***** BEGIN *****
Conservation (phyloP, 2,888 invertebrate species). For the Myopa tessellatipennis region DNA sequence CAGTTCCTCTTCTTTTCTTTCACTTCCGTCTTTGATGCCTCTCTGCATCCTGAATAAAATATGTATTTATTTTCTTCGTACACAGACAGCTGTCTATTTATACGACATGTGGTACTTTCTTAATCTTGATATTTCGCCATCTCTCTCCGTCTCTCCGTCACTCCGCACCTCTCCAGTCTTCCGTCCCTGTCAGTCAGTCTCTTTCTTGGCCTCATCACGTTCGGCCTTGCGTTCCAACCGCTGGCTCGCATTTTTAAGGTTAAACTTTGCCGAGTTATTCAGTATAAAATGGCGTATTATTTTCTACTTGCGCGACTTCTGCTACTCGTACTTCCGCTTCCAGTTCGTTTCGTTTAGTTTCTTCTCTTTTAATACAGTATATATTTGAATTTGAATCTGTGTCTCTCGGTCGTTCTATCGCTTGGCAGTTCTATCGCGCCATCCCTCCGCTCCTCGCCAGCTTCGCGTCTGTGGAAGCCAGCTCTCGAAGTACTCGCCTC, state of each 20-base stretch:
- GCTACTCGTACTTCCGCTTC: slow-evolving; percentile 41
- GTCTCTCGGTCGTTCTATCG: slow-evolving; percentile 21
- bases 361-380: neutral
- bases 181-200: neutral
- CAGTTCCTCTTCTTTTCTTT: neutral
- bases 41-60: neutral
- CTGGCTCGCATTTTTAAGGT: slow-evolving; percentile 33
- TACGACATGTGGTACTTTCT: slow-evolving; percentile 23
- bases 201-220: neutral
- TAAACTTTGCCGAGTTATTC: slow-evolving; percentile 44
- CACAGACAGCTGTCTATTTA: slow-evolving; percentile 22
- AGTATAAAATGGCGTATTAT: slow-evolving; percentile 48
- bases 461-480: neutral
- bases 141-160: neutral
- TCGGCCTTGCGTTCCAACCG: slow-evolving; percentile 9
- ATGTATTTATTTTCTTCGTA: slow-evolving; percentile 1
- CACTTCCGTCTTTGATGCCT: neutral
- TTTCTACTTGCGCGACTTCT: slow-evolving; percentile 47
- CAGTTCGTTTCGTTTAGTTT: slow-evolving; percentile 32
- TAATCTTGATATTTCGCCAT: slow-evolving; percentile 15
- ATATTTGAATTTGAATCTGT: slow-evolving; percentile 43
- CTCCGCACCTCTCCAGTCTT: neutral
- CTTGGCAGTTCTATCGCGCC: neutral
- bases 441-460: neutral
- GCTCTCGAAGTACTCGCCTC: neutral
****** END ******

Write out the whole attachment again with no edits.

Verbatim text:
Conservation (phyloP, 2,888 invertebrate species). For the Myopa tessellatipennis region DNA sequence CAGTTCCTCTTCTTTTCTTTCACTTCCGTCTTTGATGCCTCTCTGCATCCTGAATAAAATATGTATTTATTTTCTTCGTACACAGACAGCTGTCTATTTATACGACATGTGGTACTTTCTTAATCTTGATATTTCGCCATCTCTCTCCGTCTCTCCGTCACTCCGCACCTCTCCAGTCTTCCGTCCCTGTCAGTCAGTCTCTTTCTTGGCCTCATCACGTTCGGCCTTGCGTTCCAACCGCTGGCTCGCATTTTTAAGGTTAAACTTTGCCGAGTTATTCAGTATAAAATGGCGTATTATTTTCTACTTGCGCGACTTCTGCTACTCGTACTTCCGCTTCCAGTTCGTTTCGTTTAGTTTCTTCTCTTTTAATACAGTATATATTTGAATTTGAATCTGTGTCTCTCGGTCGTTCTATCGCTTGGCAGTTCTATCGCGCCATCCCTCCGCTCCTCGCCAGCTTCGCGTCTGTGGAAGCCAGCTCTCGAAGTACTCGCCTC, state of each 20-base stretch:
- GCTACTCGTACTTCCGCTTC: slow-evolving; percentile 41
- GTCTCTCGGTCGTTCTATCG: slow-evolving; percentile 21
- bases 361-380: neutral
- bases 181-200: neutral
- CAGTTCCTCTTCTTTTCTTT: neutral
- bases 41-60: neutral
- CTGGCTCGCATTTTTAAGGT: slow-evolving; percentile 33
- TACGACATGTGGTACTTTCT: slow-evolving; percentile 23
- bases 201-220: neutral
- TAAACTTTGCCGAGTTATTC: slow-evolving; percentile 44
- CACAGACAGCTGTCTATTTA: slow-evolving; percentile 22
- AGTATAAAATGGCGTATTAT: slow-evolving; percentile 48
- bases 461-480: neutral
- bases 141-160: neutral
- TCGGCCTTGCGTTCCAACCG: slow-evolving; percentile 9
- ATGTATTTATTTTCTTCGTA: slow-evolving; percentile 1
- CACTTCCGTCTTTGATGCCT: neutral
- TTTCTACTTGCGCGACTTCT: slow-evolving; percentile 47
- CAGTTCGTTTCGTTTAGTTT: slow-evolving; percentile 32
- TAATCTTGATATTTCGCCAT: slow-evolving; percentile 15
- ATATTTGAATTTGAATCTGT: slow-evolving; percentile 43
- CTCCGCACCTCTCCAGTCTT: neutral
- CTTGGCAGTTCTATCGCGCC: neutral
- bases 441-460: neutral
- GCTCTCGAAGTACTCGCCTC: neutral